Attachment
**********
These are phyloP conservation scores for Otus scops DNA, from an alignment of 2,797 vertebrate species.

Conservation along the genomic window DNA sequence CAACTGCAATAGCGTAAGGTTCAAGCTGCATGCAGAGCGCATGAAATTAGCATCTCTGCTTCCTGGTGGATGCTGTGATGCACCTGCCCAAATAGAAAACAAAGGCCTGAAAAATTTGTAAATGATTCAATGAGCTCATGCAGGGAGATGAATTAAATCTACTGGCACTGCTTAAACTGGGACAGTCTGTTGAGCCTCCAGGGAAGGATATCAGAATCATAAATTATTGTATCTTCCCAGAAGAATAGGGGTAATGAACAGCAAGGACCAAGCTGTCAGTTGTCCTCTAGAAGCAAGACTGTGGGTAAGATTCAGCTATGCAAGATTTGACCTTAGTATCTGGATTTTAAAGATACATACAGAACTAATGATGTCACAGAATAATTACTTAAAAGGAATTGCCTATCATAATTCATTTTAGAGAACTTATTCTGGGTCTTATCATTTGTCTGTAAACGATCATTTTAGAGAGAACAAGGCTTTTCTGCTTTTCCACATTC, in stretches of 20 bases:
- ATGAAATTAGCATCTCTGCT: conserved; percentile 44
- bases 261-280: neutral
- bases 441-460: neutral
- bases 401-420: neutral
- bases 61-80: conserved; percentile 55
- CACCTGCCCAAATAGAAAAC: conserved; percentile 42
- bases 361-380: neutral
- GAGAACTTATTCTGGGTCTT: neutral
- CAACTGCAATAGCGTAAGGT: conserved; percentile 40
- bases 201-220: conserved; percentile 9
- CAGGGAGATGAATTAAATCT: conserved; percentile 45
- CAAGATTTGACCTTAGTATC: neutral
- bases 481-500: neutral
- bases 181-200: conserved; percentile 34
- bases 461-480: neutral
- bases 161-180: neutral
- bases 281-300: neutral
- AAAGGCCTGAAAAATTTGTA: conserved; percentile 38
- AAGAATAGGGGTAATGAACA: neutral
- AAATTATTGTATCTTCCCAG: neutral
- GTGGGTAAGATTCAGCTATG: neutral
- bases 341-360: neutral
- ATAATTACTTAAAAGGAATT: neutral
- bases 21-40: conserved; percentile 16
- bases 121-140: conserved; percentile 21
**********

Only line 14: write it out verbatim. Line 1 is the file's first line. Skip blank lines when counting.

- CAAGATTTGACCTTAGTATC: neutral